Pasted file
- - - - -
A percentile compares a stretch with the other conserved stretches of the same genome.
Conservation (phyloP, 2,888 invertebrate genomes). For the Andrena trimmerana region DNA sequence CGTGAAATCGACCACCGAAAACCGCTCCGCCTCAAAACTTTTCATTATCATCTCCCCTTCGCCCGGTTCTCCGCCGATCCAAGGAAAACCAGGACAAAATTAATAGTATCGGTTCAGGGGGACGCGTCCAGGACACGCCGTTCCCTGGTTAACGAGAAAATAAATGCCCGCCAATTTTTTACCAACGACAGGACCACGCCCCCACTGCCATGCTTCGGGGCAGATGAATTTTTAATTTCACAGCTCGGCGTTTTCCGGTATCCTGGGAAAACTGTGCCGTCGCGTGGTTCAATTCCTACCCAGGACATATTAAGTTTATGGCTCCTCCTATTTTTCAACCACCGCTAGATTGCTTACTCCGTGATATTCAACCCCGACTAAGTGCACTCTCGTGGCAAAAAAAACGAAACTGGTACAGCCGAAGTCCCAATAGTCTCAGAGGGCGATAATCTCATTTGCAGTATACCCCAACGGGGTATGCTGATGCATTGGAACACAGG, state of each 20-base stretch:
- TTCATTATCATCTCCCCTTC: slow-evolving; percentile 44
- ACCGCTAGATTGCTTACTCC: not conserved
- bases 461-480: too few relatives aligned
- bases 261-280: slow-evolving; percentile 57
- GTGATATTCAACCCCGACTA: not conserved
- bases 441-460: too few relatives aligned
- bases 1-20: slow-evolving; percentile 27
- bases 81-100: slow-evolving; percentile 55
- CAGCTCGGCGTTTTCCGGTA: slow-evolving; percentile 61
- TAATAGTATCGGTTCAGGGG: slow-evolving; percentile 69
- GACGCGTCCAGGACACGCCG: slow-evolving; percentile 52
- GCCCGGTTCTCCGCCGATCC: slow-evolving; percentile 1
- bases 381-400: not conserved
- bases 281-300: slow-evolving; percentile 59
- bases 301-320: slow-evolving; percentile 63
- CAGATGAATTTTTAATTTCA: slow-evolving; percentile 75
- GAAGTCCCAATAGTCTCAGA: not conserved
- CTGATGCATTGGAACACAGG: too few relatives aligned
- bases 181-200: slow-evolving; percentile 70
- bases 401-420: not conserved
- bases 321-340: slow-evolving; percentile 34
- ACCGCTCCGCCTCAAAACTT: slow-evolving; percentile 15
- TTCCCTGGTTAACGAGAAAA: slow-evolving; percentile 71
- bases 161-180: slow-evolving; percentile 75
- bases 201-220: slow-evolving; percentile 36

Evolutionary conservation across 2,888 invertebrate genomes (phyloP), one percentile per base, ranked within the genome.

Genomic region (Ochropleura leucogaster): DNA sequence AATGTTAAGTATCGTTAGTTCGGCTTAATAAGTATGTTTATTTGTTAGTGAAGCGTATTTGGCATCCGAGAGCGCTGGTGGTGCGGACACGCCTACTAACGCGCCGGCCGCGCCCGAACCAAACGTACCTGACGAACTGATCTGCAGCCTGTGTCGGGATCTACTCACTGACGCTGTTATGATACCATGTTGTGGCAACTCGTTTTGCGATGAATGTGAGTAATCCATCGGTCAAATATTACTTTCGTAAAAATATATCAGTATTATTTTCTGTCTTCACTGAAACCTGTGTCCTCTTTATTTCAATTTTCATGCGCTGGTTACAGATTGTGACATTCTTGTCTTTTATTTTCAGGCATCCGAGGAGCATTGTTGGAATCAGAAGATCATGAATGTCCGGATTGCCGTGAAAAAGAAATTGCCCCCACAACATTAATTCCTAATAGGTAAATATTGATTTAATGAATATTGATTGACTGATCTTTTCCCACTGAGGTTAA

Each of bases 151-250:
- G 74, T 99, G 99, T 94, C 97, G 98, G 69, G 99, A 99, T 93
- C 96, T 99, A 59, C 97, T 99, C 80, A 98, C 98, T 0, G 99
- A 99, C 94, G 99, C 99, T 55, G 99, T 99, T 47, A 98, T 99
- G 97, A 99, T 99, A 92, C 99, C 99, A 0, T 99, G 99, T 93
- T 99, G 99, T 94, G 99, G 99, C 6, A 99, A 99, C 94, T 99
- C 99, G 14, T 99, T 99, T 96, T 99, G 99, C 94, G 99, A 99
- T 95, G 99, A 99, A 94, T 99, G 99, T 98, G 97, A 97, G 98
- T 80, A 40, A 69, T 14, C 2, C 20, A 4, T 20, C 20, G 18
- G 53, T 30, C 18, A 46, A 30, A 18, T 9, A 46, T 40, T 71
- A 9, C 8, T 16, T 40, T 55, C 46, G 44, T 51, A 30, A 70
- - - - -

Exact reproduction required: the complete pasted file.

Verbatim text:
A percentile compares a stretch with the other conserved stretches of the same genome.
Conservation (phyloP, 2,888 invertebrate genomes). For the Andrena trimmerana region DNA sequence CGTGAAATCGACCACCGAAAACCGCTCCGCCTCAAAACTTTTCATTATCATCTCCCCTTCGCCCGGTTCTCCGCCGATCCAAGGAAAACCAGGACAAAATTAATAGTATCGGTTCAGGGGGACGCGTCCAGGACACGCCGTTCCCTGGTTAACGAGAAAATAAATGCCCGCCAATTTTTTACCAACGACAGGACCACGCCCCCACTGCCATGCTTCGGGGCAGATGAATTTTTAATTTCACAGCTCGGCGTTTTCCGGTATCCTGGGAAAACTGTGCCGTCGCGTGGTTCAATTCCTACCCAGGACATATTAAGTTTATGGCTCCTCCTATTTTTCAACCACCGCTAGATTGCTTACTCCGTGATATTCAACCCCGACTAAGTGCACTCTCGTGGCAAAAAAAACGAAACTGGTACAGCCGAAGTCCCAATAGTCTCAGAGGGCGATAATCTCATTTGCAGTATACCCCAACGGGGTATGCTGATGCATTGGAACACAGG, state of each 20-base stretch:
- TTCATTATCATCTCCCCTTC: slow-evolving; percentile 44
- ACCGCTAGATTGCTTACTCC: not conserved
- bases 461-480: too few relatives aligned
- bases 261-280: slow-evolving; percentile 57
- GTGATATTCAACCCCGACTA: not conserved
- bases 441-460: too few relatives aligned
- bases 1-20: slow-evolving; percentile 27
- bases 81-100: slow-evolving; percentile 55
- CAGCTCGGCGTTTTCCGGTA: slow-evolving; percentile 61
- TAATAGTATCGGTTCAGGGG: slow-evolving; percentile 69
- GACGCGTCCAGGACACGCCG: slow-evolving; percentile 52
- GCCCGGTTCTCCGCCGATCC: slow-evolving; percentile 1
- bases 381-400: not conserved
- bases 281-300: slow-evolving; percentile 59
- bases 301-320: slow-evolving; percentile 63
- CAGATGAATTTTTAATTTCA: slow-evolving; percentile 75
- GAAGTCCCAATAGTCTCAGA: not conserved
- CTGATGCATTGGAACACAGG: too few relatives aligned
- bases 181-200: slow-evolving; percentile 70
- bases 401-420: not conserved
- bases 321-340: slow-evolving; percentile 34
- ACCGCTCCGCCTCAAAACTT: slow-evolving; percentile 15
- TTCCCTGGTTAACGAGAAAA: slow-evolving; percentile 71
- bases 161-180: slow-evolving; percentile 75
- bases 201-220: slow-evolving; percentile 36

Evolutionary conservation across 2,888 invertebrate genomes (phyloP), one percentile per base, ranked within the genome.

Genomic region (Ochropleura leucogaster): DNA sequence AATGTTAAGTATCGTTAGTTCGGCTTAATAAGTATGTTTATTTGTTAGTGAAGCGTATTTGGCATCCGAGAGCGCTGGTGGTGCGGACACGCCTACTAACGCGCCGGCCGCGCCCGAACCAAACGTACCTGACGAACTGATCTGCAGCCTGTGTCGGGATCTACTCACTGACGCTGTTATGATACCATGTTGTGGCAACTCGTTTTGCGATGAATGTGAGTAATCCATCGGTCAAATATTACTTTCGTAAAAATATATCAGTATTATTTTCTGTCTTCACTGAAACCTGTGTCCTCTTTATTTCAATTTTCATGCGCTGGTTACAGATTGTGACATTCTTGTCTTTTATTTTCAGGCATCCGAGGAGCATTGTTGGAATCAGAAGATCATGAATGTCCGGATTGCCGTGAAAAAGAAATTGCCCCCACAACATTAATTCCTAATAGGTAAATATTGATTTAATGAATATTGATTGACTGATCTTTTCCCACTGAGGTTAA

Each of bases 151-250:
- G 74, T 99, G 99, T 94, C 97, G 98, G 69, G 99, A 99, T 93
- C 96, T 99, A 59, C 97, T 99, C 80, A 98, C 98, T 0, G 99
- A 99, C 94, G 99, C 99, T 55, G 99, T 99, T 47, A 98, T 99
- G 97, A 99, T 99, A 92, C 99, C 99, A 0, T 99, G 99, T 93
- T 99, G 99, T 94, G 99, G 99, C 6, A 99, A 99, C 94, T 99
- C 99, G 14, T 99, T 99, T 96, T 99, G 99, C 94, G 99, A 99
- T 95, G 99, A 99, A 94, T 99, G 99, T 98, G 97, A 97, G 98
- T 80, A 40, A 69, T 14, C 2, C 20, A 4, T 20, C 20, G 18
- G 53, T 30, C 18, A 46, A 30, A 18, T 9, A 46, T 40, T 71
- A 9, C 8, T 16, T 40, T 55, C 46, G 44, T 51, A 30, A 70